Review: Green Mango Noodle Hut celebrates family Thais
As a teenager growing up on the family chicken farm in Thailand, Ling Panyokeaw had to cook not just for her family, but the employees, too -- about 50 people.
So when she decided two decades ago to move to Pittsburgh on the recommendation of a friend living here, she was relieved to say goodbye to cooking.
The one thing she missed was green mangos. The crunchy, sour fruit -- not a special kind, but the regular variety before it ripens -- is a popular snack in her homeland.
"When I'm hungry for something -- my favorite food -- I'm hungry for mango," she says.
That explains the name of The Green Mango Noodle Hut, Ling and husband Mark Robinson's restaurants in Regent Square and at Penn Center in Wilkins.
As for the cooking, well, Ling didn't stay out of that business for long. She met Mark -- who was adopted by an Army nurse in Vietnam -- when they were both working in a Thai place in town, she as a waitress, he as a bartender. When he worked as a health care manager, she started a Thai food truck, then moved up to a takeout place in Oakland, then to the Regent Square eatery.
Painted in mango colors of green, yellow and orange and decorated with framed shadow puppets, the new place in Wilkins opened last month. Ling splits time in the two kitchens with her sister, Kop. The Robinsons' daughter, Kathy, is a waitress, and their sons Stephen and Jason have been known to sing for customers.
With 75 items even before you get to the desserts, Green Mango's menu offers something for everyone. If spices scare you, it's easy to get through dinner without breaking a sweat. And with selections like Tofu Rad Prik, Moo Dang and Phuket Pineapple Fried Rice, the menu can spark some amusing table banter.
The excellent Summer Rolls ($6.50-$8.50) are wrapped in soft, chewy rice paper and come sliced in bite-size halves, a bit like maki sushi, with a rich dipping sauce. We chose roast duck, but the dominant flavor was bright green -- the fresh lettuce, mint, cilantro and basil stuffed with the meat and vermicelli.
A far cry from health food is Fried Tofu ($4), deep-fried chunks that came to our table piping hot and spiced with ginger.
We got our first taste of spice with delicious Tod Mon Pla ($7.50), deep-fried cakes of tilapia and ground shrimp. A diced cucumber sauce helps cool down the tender patties.
Tofu Mango Salad ($7.50) has more fried tofu, plus some of that green mango Ling is crazy about.
But another thing Thais go ga-ga over, fish sauce, spoiled the Thai Beef Salad ($8.50) for us. The sauce, pressed from salted, fermented fish, is the ketchup of Southeast Asia, but definitely an acquired taste for Westerners. While the acidic mangos in the one salad completely hid the fishiness, the beef brought it out in an unsavory clash.
We much preferred the Drunken Noodles with Beef ($11.95). Something like a pasta dish with fat rice noodles, it's cooked in a chili-basil sauce. Which contains no alcohol, Ling says. The dish is so named because the sauce is so rich, even a drunk can taste it.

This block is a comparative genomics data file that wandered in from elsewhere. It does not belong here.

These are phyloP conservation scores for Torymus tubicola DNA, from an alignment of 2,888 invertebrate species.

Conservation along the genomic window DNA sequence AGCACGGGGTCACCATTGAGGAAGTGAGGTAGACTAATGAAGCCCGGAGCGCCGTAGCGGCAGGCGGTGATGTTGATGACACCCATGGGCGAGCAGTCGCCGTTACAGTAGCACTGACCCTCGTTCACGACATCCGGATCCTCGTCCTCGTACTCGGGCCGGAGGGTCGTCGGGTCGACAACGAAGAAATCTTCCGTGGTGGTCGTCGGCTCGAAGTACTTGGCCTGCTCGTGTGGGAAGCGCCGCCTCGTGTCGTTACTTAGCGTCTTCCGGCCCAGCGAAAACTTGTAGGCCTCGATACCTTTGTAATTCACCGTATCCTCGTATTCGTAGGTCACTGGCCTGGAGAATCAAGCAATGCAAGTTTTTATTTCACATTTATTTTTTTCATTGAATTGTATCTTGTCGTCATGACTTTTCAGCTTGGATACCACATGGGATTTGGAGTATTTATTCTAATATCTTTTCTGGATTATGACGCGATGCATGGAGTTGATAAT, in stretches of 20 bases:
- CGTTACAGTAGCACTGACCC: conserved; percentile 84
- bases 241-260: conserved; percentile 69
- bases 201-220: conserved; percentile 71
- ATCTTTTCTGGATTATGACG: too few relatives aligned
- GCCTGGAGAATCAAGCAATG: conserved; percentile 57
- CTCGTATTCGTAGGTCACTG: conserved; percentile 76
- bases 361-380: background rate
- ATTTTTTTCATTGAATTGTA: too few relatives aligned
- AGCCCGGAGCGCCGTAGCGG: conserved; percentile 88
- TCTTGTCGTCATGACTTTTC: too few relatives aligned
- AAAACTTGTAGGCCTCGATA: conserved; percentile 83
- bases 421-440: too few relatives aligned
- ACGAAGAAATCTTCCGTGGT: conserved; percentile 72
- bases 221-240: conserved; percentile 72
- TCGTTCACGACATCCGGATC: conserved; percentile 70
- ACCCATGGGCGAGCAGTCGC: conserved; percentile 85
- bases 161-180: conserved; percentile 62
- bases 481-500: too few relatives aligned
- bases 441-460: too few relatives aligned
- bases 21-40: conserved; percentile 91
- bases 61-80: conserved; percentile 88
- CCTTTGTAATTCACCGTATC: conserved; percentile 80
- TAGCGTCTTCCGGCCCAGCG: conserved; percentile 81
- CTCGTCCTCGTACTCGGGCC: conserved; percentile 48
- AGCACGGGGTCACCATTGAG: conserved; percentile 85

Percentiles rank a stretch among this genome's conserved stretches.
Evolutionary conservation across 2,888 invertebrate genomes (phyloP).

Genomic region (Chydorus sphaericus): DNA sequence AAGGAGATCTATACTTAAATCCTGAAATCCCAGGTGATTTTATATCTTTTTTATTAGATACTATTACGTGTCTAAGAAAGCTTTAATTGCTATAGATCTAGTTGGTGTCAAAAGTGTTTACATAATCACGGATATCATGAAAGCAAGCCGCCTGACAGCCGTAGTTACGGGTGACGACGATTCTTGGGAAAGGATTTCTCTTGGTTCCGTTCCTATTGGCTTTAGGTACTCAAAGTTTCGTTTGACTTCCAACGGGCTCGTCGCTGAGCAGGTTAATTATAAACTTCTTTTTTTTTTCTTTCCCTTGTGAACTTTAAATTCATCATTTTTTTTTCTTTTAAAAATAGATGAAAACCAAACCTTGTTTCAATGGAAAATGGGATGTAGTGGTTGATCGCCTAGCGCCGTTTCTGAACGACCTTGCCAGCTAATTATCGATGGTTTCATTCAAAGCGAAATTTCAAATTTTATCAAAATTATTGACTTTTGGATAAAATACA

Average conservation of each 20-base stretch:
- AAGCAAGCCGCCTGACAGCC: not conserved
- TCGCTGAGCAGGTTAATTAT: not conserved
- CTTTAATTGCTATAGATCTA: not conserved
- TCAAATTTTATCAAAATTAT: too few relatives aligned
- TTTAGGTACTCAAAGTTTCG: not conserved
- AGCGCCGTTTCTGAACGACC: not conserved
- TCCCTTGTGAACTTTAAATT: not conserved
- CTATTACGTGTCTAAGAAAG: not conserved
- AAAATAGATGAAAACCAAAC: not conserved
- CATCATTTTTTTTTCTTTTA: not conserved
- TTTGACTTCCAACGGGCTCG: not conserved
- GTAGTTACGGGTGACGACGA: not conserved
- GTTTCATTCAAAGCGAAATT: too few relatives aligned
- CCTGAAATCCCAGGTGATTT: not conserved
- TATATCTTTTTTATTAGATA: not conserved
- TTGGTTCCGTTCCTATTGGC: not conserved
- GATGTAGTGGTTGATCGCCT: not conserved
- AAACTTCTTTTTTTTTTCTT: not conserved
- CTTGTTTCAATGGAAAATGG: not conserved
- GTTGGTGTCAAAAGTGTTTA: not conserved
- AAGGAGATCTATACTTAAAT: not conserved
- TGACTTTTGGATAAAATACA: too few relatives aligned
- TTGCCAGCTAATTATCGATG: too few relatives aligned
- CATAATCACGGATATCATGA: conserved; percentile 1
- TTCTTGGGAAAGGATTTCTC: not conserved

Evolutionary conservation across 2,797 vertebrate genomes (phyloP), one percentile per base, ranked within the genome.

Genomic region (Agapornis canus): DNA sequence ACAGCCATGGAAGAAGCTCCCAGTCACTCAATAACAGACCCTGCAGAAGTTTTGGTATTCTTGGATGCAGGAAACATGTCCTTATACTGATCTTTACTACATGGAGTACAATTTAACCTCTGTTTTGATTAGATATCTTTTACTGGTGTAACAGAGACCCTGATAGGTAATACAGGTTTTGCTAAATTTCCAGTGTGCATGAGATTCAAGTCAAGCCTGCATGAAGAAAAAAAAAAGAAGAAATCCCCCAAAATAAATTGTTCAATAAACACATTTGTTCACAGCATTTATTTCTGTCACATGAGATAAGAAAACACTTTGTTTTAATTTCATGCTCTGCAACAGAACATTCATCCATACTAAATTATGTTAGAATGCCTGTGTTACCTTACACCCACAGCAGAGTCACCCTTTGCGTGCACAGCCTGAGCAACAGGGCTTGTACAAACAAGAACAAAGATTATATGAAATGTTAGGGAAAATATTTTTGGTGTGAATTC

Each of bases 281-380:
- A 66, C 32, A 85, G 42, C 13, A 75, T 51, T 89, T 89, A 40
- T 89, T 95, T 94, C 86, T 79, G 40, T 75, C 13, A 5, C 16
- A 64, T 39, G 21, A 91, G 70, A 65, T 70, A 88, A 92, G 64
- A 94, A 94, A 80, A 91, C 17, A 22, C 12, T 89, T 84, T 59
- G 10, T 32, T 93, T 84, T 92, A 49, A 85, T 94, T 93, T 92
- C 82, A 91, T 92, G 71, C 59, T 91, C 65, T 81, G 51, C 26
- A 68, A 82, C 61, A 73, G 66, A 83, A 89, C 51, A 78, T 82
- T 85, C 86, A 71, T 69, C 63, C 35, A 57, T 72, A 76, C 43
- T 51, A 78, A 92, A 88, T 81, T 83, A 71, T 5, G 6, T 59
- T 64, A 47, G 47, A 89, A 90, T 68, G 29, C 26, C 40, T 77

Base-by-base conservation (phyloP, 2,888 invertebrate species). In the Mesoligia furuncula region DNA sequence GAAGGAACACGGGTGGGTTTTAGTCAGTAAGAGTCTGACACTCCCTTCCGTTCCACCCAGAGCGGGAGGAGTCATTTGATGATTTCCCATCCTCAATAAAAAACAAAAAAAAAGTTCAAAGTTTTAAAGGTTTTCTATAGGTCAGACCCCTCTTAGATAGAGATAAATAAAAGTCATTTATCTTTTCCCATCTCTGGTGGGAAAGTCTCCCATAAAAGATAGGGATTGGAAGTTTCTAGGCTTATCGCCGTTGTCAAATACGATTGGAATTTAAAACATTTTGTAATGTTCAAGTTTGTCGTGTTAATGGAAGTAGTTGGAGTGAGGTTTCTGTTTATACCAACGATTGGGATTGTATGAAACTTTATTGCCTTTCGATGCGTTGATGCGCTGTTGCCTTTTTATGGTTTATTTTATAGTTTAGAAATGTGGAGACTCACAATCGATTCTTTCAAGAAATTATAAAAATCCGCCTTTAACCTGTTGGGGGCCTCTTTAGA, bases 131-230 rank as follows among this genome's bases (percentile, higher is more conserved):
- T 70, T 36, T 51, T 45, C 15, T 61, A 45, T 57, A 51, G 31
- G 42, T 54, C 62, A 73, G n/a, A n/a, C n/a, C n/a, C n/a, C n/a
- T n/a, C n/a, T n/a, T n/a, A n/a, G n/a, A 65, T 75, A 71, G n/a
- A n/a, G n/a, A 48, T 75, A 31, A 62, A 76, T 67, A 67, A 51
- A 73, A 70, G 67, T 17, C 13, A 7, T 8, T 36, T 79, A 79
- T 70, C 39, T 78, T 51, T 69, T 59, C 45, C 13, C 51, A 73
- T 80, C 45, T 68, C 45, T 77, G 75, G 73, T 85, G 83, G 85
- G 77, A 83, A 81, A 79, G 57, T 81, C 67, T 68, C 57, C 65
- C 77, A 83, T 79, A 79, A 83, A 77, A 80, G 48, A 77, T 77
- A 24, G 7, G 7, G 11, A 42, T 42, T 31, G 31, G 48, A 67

Queen Tilapia ($12.99) isn't a Thai standard, she said. It's a family recipe, and its regal title comes from when her parents were young and poor, and meat was a luxury and treated that way. Big pieces of fish are stir-fried with onions, bell peppers, basil and -- surprise -- mangos, in a wonderfully sweet and mildly spicy brown sauce with jasmine rice.
Another tilapia dish, Choo Chee Pla ($11.99), is a chef's specialty. The fish is stewed in a red curry and served with rice, bell peppers and green beans, sprinkled with kaffir lime leaves.
Ling says she cooks her Chicken Pad Thai ($10) for several hours, according to the traditional Thai recipe. Unfortunately, tradition calls for the fish sauce. A lemon wedge is supplied to combat the effect, but we lacked the willpower to try more than a few bites.
The BYOB restaurant graciously charges no corkage fee. But don't fail to order a refreshing Smoothie ($3.50), which is not a Thai drink but something Ling picked up from a friend who used to live in Hawaii.
Besides papaya, coconut and the obvious mango, Green Mango has a surprisingly tasty avocado smoothie sweetened with honey. For more drink whimsy, ask for "bubbles." All the rage in Asia, these gummi-bear-like drops of tapioca are plopped in the glass and consumed via a big, fat straw.
Any smoothie -- or, for that matter, the powerful and creamy Thai Iced Tea or Iced Coffee ($2.50) -- would go well with Green Mango's simple desserts. Sticky Rice ($4.50) pairs a cake of cool steamed rice soaked with sweet coconut milk with either a fan of fresh mango slices or a big dollop of Thai custard.
Ticket restaurant reviewers visit restaurants anonymously. They pay in full for all food, wines and services. Interviews are done only after meals and services have been appraised.
Green MangoNoodle Hut
Hours: 11 a.m.-9 p.m. Mondays-Thursdays, 11 a.m.-10 p.m. Fridays-Saturdays, noon-8 p.m. Sundays
Entree price range: $9.50-$12.99
Notes: BYOB with no corkage fee. Full menu for lunch, with most entrees about $3 cheaper.
Address: Penn Center, 3492 William Penn Highway (Business Route 22), Wilkins